The number of people diagnosed with some sexually-transmitted infections, including incurable herpes and warts, is on the increase.
In Dacorum cases of gonorrhoea, which can cause infertility, went up by eight last year, herpes rose by 32 new cases to 70 and 190 people were diagnosed with warts – up 53 on the previous year.
Syphilis, which can treated with antibiotics, has decreased by two, with just one new case in the borough last year.
Medical experts from Public Health England say their latest figures must be treated with caution as, in addition to unsafe sexual behaviour, the rise in numbers is partly due to improvements in data collection, increased screening and better testing methods.
Overall in Herts, diagnoses of new STIs are relatively stable but there has been increases in certain infections.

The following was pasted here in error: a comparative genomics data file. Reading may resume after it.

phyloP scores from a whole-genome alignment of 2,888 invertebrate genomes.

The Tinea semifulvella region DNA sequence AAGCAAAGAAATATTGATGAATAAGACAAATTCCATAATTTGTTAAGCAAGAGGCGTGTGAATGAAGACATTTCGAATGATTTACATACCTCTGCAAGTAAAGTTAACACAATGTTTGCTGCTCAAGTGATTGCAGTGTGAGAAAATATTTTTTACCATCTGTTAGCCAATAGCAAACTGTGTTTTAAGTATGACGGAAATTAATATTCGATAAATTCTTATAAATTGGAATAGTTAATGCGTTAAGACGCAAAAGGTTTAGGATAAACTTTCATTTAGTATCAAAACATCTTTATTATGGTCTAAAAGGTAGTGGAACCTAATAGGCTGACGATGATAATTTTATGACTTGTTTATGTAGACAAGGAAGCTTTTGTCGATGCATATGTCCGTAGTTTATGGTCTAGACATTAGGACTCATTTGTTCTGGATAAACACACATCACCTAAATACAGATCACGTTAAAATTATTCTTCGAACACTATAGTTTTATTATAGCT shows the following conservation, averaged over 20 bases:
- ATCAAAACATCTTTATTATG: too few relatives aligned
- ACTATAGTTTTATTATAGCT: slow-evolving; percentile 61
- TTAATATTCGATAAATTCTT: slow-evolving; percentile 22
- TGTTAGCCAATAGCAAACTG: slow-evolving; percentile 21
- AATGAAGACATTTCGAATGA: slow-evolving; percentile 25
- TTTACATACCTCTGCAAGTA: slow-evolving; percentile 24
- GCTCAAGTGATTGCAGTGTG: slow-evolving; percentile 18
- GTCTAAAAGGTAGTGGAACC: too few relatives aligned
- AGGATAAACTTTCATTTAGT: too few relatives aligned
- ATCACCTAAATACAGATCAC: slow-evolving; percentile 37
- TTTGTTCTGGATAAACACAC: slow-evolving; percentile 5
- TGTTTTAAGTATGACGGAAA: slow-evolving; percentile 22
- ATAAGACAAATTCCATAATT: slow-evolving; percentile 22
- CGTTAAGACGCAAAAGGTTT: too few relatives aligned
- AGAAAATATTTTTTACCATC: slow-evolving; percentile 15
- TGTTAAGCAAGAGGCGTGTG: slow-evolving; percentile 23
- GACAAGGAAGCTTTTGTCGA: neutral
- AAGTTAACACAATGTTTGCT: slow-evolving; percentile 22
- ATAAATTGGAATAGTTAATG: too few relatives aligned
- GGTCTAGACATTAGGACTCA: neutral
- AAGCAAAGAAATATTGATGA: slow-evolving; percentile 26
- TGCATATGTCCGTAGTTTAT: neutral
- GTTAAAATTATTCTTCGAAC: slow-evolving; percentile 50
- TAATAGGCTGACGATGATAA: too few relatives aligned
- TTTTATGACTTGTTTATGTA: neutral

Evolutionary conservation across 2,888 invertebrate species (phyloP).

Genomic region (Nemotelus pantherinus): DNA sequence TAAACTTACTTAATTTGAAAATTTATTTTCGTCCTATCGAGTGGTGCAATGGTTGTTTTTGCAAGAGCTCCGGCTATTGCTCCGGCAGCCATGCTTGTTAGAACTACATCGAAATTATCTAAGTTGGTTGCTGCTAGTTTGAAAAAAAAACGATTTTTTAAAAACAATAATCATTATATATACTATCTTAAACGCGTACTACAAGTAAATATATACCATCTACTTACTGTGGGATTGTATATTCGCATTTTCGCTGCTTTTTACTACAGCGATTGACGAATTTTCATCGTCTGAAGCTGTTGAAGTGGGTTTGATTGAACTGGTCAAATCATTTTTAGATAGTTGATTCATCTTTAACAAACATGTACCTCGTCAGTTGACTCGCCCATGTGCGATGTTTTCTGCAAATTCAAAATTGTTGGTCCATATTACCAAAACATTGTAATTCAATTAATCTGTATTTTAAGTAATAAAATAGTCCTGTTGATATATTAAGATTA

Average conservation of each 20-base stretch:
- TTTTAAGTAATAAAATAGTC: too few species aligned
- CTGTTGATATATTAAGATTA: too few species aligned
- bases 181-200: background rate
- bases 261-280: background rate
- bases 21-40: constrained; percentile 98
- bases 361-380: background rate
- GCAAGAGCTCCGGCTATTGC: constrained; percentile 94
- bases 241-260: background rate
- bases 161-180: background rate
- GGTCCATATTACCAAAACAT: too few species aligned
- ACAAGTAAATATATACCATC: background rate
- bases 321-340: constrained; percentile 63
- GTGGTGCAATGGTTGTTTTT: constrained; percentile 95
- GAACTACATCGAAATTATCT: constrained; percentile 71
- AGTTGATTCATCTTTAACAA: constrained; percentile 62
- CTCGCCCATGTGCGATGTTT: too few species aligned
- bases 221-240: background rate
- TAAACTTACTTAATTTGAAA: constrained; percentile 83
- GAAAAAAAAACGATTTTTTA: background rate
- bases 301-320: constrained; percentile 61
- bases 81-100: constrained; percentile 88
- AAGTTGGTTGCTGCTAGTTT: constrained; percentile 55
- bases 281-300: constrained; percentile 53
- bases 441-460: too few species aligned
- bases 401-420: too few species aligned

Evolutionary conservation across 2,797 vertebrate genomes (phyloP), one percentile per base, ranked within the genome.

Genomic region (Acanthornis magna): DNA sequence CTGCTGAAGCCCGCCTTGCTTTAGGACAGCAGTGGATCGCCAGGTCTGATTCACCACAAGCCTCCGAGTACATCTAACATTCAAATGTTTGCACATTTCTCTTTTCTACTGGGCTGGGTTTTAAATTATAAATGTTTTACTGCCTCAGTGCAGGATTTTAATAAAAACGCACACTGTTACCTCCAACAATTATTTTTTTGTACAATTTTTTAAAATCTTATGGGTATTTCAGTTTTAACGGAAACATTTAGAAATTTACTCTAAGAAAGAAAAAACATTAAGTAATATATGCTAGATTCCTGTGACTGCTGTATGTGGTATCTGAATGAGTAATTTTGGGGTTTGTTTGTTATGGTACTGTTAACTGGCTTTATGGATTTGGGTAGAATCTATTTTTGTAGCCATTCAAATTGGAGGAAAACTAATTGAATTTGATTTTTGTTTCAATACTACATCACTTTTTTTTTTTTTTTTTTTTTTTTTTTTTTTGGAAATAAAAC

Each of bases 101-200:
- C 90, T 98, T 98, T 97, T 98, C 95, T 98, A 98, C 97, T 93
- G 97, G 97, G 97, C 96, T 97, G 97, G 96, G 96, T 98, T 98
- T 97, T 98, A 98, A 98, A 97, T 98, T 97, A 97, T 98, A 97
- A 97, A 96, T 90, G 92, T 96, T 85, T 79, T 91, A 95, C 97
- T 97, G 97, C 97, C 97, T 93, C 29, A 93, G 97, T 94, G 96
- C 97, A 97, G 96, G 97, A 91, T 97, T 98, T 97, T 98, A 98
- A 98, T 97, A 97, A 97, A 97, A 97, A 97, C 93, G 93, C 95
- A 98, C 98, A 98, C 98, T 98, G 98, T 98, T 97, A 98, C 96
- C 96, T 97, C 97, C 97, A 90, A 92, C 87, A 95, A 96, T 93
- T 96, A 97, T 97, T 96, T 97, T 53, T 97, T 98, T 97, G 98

Public Health England –the new executive agency for the Department of Health – says gonorrhoea rates are a concern as the global threat of antibiotic resistance grows and ensuring treatment resistant strains of the infection do not persist and spread remains a public health priority. The Gonorrhoea Resistance Action Plan for England and Wales was launched in early 2013.
Nationally, those aged under 25 experienced the highest STI rates in 2012, contributing to 65 per cent of all new chlamydia cases and more than half of all new genital warts and gonorrhea cases.
Dr Lorna Milne, from the South Midlands and Hertfordshire Public Health England Centre, said: “There have been significant improvements in screening in recent years, particularly for gonorrhoea and chlamydia among young adults and men who have sex with men, so we are diagnosing and treating more infections than ever before.
“However, the data shows too many people continue to have unsafe sex, putting themselves at risk of STIs and the serious consequences associated with infection, including infertility.”